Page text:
Does any of that make sense?
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Old February 29th, 2012, 08:51 AM   #7
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Re: XF300 Knee settings

The knee at 95 sounds a bit high... My concern would be that you really won't get much knee effect at all. Might be worth lowering it and seeing how you can control the highlight crushing with the slope.

Re. zebra - I keep mine set to 100% - its more important to see where you are LOSING info than where you are starting to get compression in the highlights. NB: if you have the knee/slope set too low then the highlights will be clipped below 100% - I try to keep it a few % above 100% which allows for just a little bit more room to highlight data, which can then be brought back in post...

(Again you can play with the settings using the WFM to fine-tweak this)

Cheers,

Chris
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Old February 29th, 2012, 09:58 AM   #8
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Re: XF300 Knee settings

Thanks for your advice Chris. I'm still experimenting and change my thoughts slightly depending on the contrast of the particular shot I'm looking at. I realise it's a compromise whatever you do but Auto Knee seems to do a pretty good job.

This is probably very naive, but how much of a cardinal sin is it to go slightly over 100%? Will the extra % necessarily be crushed back to 100% further down the line?
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Old March 1st, 2012, 03:17 AM   #9
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Re: XF300 Knee settings

Its no sin at all to go over 100%. Coming from a broadcast background it has been common-place for cameras to record a 104% signal which is then brought back in the edit. As such NLE's are well-suited to deal with such a signal.

If you have Final Cut do some tests - record some footage of landscapes/urban scapes (with nice white fluffy clouds), or a similar subject with nice white areas where you want to retain the info, play with the aperture a bit to allow parts to go over 100%, then pop it into Final Cut. Then do a basic colour correction - using something like the 3-way colour correction, and bring down the whites to broadcast-safe, and see how some detail is brought back into the highlights. NB: not necessarily ALL info is brought back.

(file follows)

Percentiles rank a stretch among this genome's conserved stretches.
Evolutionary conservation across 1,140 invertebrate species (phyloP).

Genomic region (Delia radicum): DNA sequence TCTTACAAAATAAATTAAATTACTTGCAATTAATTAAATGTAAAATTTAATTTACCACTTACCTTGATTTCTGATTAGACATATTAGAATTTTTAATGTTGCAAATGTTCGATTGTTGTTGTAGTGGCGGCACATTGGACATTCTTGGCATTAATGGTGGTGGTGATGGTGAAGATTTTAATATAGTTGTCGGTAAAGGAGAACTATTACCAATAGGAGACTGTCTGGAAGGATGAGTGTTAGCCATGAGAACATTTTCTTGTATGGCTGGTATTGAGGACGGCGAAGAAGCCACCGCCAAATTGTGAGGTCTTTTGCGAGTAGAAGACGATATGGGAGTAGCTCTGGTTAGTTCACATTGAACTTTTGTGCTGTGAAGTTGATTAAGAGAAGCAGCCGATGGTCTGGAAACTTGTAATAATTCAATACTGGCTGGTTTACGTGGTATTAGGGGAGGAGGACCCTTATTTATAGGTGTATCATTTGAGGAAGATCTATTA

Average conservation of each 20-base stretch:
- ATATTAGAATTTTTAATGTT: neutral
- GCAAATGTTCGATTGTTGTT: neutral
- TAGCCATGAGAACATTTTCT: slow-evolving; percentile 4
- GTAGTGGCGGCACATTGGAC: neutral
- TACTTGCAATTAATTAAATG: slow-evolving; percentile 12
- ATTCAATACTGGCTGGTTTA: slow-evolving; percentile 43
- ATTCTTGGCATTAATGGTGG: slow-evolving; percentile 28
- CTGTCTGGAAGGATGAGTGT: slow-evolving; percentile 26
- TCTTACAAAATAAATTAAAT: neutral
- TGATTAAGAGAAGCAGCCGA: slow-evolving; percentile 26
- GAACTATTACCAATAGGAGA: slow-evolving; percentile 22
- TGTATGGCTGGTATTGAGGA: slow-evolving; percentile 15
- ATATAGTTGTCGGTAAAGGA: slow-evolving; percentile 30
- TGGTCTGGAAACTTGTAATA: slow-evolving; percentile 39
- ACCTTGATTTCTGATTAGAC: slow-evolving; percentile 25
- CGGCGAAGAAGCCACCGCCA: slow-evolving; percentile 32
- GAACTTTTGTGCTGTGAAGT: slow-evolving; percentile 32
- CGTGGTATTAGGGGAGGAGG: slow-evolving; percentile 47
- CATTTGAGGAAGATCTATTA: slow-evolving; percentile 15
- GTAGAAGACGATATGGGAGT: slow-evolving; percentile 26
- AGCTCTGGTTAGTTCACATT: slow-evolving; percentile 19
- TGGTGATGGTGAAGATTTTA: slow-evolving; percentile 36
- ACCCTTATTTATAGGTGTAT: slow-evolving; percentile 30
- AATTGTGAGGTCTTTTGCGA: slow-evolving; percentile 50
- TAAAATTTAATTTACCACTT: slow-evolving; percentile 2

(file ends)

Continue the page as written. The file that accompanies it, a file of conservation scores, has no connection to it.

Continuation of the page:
Yes, there may be some 'crushing' going on, but its not noticeable, and its certainly better to have the extra detail than to lose it.

I've attached a couple of jpegs to help illustrate the point. Look at the highlights in the clouds on the left.

Cheers,

Chris
Attached Thumbnails
XF300 Knee settings-without-cc.jpg   XF300 Knee settings-cc.jpg  

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Old March 1st, 2012, 07:07 AM   #10
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Re: XF300 Knee settings

Many thanks again Chris.

Having done some more comparisons (using the WFM), I'm leaving my Knee point at 95 with Slope set at 10 and I've now set my Zebra 2 to 100%. It all means that sufficient highlight detail is retained until the Zebra pattern appears, so I know that when the Zebra pattern kicks in, highlights will start to become visably crushed. This avoids crushing too soon while retaining at least some knee effect. Also, if the mid tones turn out to be too dark, these can be pushed up a little in post production, although my tests didn't suggest this would be necessary in 'normal' lighting conditions.

I'm due to film some indoor scenes with a projector so I need to balance the bright projected image with the ambient room lighting. However, the above settings worked really well during my testing; much better than the BBC settings and more controllable than with the Auto Knee setting.